in reply to Other Bioinformatics Monks Out There?

Some define bioinformatics narrowly as computational genomics and proteomics. Others use bioinformatics more broadly as a term for computational biology in beneral.

I fall into the latter category. I am a computational neurobiologist who studies how neurons in sensory systems code information using action potentials or "spikes". The analysis is purely mathematical and draws from algorithms in signal processing, nonlinear physics, and information theory.

Perl is my first choice of language for programming in this domain. It allows me to try ideas quickly and is often fast enough for what I need. Some algorithms are CPU and/or memory intensive, in which case I'll turn to the Perl Data Language (PDL) to cut the problem down to size. PDL is the tool of choice for signal filtering, FFTs, and correlational analysis.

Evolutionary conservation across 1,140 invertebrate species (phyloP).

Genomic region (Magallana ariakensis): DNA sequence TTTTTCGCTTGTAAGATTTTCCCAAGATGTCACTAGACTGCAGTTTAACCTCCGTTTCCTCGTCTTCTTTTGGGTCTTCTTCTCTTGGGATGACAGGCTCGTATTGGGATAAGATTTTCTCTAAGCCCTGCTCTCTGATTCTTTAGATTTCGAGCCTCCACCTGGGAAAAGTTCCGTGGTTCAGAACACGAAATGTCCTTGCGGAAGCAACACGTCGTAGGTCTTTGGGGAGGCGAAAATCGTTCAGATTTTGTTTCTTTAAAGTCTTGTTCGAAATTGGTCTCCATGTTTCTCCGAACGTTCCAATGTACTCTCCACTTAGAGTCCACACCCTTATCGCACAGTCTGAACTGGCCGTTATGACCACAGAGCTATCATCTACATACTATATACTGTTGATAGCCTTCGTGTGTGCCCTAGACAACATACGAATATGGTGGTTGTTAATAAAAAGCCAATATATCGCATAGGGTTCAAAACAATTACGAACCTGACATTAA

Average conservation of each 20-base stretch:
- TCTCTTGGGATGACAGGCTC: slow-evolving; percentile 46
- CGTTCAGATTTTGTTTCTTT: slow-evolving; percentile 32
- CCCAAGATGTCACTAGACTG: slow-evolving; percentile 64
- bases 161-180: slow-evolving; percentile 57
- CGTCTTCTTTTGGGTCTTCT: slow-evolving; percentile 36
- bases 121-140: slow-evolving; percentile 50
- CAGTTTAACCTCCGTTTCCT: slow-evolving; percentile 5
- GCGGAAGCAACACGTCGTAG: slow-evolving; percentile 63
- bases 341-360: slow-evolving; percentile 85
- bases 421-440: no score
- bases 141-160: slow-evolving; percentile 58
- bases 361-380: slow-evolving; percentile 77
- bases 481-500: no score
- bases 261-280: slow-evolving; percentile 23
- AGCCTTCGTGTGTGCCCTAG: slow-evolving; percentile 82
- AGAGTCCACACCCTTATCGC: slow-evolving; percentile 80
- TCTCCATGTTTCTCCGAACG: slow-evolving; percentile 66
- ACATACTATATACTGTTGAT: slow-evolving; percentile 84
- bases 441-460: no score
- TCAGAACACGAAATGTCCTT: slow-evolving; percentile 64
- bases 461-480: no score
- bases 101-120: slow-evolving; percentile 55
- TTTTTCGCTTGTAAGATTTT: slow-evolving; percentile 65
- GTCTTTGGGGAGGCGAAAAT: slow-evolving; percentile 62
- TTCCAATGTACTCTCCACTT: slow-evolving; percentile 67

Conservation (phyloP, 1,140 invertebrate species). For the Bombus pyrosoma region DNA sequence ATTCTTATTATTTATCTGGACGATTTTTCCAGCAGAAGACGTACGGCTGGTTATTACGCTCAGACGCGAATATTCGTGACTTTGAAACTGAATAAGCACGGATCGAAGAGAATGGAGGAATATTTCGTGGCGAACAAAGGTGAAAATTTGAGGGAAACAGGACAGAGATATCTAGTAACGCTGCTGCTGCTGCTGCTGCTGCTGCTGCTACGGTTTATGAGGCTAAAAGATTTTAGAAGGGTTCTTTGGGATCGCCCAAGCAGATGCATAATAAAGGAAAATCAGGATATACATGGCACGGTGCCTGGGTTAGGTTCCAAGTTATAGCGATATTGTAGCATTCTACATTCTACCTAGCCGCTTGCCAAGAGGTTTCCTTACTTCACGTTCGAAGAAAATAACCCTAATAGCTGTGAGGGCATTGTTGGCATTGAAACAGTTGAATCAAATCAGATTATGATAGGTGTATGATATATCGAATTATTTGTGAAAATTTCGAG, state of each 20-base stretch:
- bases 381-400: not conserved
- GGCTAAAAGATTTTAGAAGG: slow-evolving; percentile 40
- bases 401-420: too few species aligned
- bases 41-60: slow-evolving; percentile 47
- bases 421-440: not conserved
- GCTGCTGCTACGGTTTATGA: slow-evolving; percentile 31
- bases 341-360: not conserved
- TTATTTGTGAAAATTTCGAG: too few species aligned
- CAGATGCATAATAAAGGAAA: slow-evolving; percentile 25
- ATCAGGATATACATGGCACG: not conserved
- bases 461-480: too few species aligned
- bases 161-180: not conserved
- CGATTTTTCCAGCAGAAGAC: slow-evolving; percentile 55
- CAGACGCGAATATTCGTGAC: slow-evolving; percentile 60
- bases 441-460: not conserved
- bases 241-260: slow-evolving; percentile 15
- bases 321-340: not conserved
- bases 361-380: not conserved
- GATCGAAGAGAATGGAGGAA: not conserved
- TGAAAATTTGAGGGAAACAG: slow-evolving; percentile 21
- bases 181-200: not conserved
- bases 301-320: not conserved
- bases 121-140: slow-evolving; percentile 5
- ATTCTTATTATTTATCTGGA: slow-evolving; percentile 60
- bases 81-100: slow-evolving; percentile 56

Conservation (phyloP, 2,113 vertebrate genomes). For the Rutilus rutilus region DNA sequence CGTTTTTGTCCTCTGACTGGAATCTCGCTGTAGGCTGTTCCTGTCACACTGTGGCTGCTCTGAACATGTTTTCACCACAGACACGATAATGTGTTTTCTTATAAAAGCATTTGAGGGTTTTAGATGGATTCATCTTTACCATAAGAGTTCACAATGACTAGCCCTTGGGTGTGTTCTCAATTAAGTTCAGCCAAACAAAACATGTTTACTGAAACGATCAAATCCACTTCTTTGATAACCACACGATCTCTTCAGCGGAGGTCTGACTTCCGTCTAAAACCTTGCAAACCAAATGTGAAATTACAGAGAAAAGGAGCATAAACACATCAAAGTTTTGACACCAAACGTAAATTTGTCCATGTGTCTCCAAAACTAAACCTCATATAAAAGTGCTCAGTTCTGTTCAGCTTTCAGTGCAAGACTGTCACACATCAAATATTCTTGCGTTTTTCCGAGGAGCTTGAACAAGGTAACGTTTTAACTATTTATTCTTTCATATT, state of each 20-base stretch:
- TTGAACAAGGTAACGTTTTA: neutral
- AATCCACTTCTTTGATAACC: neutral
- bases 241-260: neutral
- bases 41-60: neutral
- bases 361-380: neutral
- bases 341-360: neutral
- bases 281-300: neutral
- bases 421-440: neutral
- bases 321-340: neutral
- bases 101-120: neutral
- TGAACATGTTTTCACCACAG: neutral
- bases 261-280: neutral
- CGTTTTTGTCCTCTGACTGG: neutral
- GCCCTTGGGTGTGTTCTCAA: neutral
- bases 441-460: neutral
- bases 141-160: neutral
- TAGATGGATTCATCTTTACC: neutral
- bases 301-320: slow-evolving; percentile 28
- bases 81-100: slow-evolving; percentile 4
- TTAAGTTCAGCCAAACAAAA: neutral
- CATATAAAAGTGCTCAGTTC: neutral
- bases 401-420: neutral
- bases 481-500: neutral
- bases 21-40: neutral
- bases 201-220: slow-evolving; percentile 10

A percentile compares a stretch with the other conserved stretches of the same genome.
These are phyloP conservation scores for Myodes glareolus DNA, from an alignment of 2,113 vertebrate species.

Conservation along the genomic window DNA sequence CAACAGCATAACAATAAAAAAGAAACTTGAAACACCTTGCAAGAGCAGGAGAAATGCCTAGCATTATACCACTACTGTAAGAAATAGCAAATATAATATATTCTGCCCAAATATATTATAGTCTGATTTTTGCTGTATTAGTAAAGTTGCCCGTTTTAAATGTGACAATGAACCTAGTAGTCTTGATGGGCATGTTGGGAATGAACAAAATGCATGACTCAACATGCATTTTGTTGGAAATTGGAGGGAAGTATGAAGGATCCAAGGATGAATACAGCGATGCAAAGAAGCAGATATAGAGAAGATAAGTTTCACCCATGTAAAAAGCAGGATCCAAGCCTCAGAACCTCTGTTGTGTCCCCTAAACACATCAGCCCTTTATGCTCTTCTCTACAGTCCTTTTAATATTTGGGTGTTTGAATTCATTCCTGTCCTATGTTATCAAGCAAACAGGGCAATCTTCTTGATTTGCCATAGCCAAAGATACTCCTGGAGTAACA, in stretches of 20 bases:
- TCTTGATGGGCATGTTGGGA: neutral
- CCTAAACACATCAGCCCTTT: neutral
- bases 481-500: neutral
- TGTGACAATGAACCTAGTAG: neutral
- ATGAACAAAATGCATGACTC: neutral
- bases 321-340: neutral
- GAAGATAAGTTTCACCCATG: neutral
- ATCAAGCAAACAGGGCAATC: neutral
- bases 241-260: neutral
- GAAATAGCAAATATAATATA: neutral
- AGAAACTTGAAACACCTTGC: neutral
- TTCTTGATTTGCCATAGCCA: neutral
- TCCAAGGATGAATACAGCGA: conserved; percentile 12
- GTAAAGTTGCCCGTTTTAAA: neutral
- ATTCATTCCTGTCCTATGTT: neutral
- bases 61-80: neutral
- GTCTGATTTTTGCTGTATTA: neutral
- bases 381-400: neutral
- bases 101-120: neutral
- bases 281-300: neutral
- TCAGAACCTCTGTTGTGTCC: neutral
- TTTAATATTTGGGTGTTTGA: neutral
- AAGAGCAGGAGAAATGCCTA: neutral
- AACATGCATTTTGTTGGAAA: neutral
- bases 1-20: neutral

I occasionally write applications in C++, but it is more to keep up my skill set than desperate need. Others in my department use Perl or Python for a similar tasks. I think Python seems to attract more numerical analysts for some reason, but PDL is nicer than the melange of numerical modules one has to deal with in Python.

I have also worked in bioinformatics in the narrow sense. I used Perl to attack the protein folding problem using a genetic algorithm Monte Carlo technique. I am interested in doing more work in genomics and proteomics. There are a lot of fascinating problems in those domains.